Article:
JEG COUGHLIN:  We can handle it (laughter). 

Q.  Tony, obviously there was a lot of changes in the off-season with Alan Johnson's Al Anabi team.  You guys have held steady.  Do you think that continuity going into this year will be an advantage for you, especially early in the season? 
TONY SCHUMACHER:  I have no doubt about it.  Alan had some wild changes over the course of the winter.  Some of them were quite surprising.  I think, like I said, getting through the adversity that we did last year, Spencer getting another year under his belt, and Antron, too, our cars are going to perform pretty well. 
Alan is going to have his work cut out for him with new drivers.  His cars are very difficult to drive.  They're very fast.  Very critical to keep them in the center of the racetrack or put them where Alan would like them.  Langdon is a phenomenal driver, we're going to have to see how it plays out.  It's going to be difficult for them because both those guys are going to feel pressure they've never felt before.  Our guys are just going to motor on. 
Everyone is status quo in our camp.  Our guys are getting better at working together.  Our crew chiefs are getting better at working together.  We're going to be a tough one to beat. 
That being said, Alan Johnson is still Alan Johnson.  We have a killer respect for each other, all of us.  It's going to be a tough battle right to the end. 
Again, I love racing.  I love racing in this situation.  I love the fact that there are other great cars that can beat me.  It makes me step up and be a better driver. 
Any of the drivers that you happen to have online today, we've all been in these situations.  We're three of the few out there that just love being in good competition. 
I liked the trophies, don't get me wrong.  I like the trophies a lot more that were tough to earn.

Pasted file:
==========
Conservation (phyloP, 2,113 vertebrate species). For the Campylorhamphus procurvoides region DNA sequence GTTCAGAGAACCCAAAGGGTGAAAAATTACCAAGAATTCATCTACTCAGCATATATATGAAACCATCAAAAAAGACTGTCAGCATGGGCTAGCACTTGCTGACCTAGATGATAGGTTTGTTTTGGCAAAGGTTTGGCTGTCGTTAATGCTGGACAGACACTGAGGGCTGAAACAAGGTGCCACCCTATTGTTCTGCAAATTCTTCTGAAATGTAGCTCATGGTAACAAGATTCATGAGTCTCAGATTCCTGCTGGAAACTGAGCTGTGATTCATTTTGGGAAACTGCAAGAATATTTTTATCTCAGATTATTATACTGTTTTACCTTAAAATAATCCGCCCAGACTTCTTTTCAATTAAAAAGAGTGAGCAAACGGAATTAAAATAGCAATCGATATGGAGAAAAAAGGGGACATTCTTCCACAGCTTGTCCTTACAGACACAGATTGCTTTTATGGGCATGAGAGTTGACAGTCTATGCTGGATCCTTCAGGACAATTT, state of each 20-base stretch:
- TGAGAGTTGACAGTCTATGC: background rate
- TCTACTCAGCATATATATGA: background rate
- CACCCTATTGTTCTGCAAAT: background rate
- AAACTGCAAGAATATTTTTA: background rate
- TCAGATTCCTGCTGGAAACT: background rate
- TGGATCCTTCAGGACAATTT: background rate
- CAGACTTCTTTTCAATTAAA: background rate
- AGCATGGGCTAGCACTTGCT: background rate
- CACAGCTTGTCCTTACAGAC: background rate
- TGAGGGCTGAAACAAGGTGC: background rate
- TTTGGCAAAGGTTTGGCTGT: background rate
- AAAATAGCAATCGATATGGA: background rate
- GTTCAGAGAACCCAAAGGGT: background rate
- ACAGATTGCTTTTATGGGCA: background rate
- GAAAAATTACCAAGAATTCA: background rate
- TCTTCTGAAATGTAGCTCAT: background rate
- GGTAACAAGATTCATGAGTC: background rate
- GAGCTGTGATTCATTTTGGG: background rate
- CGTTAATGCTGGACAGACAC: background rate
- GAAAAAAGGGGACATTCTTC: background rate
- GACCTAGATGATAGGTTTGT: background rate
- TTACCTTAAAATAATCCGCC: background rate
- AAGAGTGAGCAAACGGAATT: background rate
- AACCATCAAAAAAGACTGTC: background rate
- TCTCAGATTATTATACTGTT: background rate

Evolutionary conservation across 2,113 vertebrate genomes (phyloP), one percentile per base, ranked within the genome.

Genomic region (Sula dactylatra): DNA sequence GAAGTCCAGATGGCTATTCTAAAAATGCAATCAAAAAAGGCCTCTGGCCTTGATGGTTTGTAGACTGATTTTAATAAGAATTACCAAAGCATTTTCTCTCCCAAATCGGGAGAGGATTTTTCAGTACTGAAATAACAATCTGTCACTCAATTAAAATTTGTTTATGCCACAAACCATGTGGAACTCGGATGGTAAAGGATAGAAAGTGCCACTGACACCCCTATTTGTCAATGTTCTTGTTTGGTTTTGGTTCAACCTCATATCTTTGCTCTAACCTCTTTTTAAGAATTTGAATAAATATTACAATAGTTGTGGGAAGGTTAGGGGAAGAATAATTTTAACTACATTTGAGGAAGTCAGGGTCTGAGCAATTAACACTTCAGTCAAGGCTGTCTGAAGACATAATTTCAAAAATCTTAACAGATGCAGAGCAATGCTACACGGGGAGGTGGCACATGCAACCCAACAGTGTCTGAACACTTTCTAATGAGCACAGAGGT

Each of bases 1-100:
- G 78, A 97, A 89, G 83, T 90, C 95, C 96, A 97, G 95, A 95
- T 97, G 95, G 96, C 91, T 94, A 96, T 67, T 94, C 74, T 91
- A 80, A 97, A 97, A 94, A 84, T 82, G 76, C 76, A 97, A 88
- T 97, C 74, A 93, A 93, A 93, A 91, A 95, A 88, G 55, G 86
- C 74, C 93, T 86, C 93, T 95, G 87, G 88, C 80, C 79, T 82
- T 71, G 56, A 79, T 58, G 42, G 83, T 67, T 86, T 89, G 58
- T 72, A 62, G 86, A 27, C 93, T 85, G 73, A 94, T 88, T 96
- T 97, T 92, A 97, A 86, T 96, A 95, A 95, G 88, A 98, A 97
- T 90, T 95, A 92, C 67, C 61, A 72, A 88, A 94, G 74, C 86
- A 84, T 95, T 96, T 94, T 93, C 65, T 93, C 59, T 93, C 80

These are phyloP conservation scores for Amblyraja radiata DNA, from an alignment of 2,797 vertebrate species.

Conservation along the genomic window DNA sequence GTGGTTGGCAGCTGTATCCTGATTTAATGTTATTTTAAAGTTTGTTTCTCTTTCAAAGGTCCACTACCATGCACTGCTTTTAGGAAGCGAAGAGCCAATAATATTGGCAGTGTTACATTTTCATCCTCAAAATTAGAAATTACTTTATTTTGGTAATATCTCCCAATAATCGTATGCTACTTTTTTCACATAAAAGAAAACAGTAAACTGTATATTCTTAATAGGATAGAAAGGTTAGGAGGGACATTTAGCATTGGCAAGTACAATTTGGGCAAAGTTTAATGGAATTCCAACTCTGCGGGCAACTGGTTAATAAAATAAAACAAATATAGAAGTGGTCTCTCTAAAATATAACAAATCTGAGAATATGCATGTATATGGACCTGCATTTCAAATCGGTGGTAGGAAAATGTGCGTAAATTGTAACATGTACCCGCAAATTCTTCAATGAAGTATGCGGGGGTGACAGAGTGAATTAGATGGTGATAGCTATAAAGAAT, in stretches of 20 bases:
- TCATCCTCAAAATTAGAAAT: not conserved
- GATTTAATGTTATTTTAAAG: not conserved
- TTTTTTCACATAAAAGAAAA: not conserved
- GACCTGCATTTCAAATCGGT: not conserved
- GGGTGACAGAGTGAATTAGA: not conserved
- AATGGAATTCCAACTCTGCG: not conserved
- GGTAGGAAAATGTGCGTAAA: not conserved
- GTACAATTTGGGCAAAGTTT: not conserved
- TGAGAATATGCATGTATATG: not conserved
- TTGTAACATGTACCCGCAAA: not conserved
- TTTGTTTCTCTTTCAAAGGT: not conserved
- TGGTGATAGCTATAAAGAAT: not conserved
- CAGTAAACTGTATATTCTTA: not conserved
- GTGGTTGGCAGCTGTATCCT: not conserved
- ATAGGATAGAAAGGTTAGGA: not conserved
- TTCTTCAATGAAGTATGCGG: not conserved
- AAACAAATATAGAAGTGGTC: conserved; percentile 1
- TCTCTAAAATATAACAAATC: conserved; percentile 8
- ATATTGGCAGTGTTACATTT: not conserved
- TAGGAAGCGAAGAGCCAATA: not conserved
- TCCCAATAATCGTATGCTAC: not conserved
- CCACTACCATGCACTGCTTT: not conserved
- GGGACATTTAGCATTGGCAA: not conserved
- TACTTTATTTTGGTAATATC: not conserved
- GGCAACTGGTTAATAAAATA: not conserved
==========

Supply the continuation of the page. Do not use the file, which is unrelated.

Q.  Your other two drivers are the toughest guys you have to beat at this point, do you feel that way?
TONY SCHUMACHER:  Absolutely.  I've said that for a long time.  Take those two guys away and I'm world champ last year, and I didn't win a race because of those guys.  They beat me more than anybody else. 
That's fine.  It's a great situation to know that if you win a championship, you had to beat those guys.  No one laid down.  No one had team orders.  There was no easy way to do it. 
I will beat the Matco car and the FRAM car if I'm going to be a champ.  We have different sponsors.  I'm not trying to win it for all the same names on the side.  I drive the Army car.  Antron drives the Matco car.  Spencer drives the FRAM car.  Matco wants to win.  FRAM wants to win.  Army wants me to win. 
It's pretty cool that when it comes down to the end, you get called the champ, you can look back and say, I earned that.  It was a good battle and I had to dig deep to get it. 

Q.  Cruz, newer, less experienced drivers would be distracted by everything that is around the Winter Nationals, all the things going on with their teams.  You three guys are extremely experienced.  I'm wondering, starting with Cruz, because you're in charge of the whole team, is it a distraction coming to the first race of the season having to worry about how the team is put together, how things are working, all the little stuff that becomes routine once you get into the season?  Is the distraction coming from the team or are there no distractions, you just get in the car and drive? 
JEG COUGHLIN:  No, there's a lot of distractions out there.  There's always distractions with family and tickets.  It's like we're all in the ticket business when racing comes along.  You all know how that goes. 
It's one of those things.  You have to do the job, put the distractions either before or after the race.  It's no more or less. 
I think the testing helped myself out with Lee.  We were fumbling around for a little bit.  One thing about Lee, one of his strengths is his management style, his ability to really get the guys organized and in a routine right away.  I'm anticipating a smooth Winter Nationals.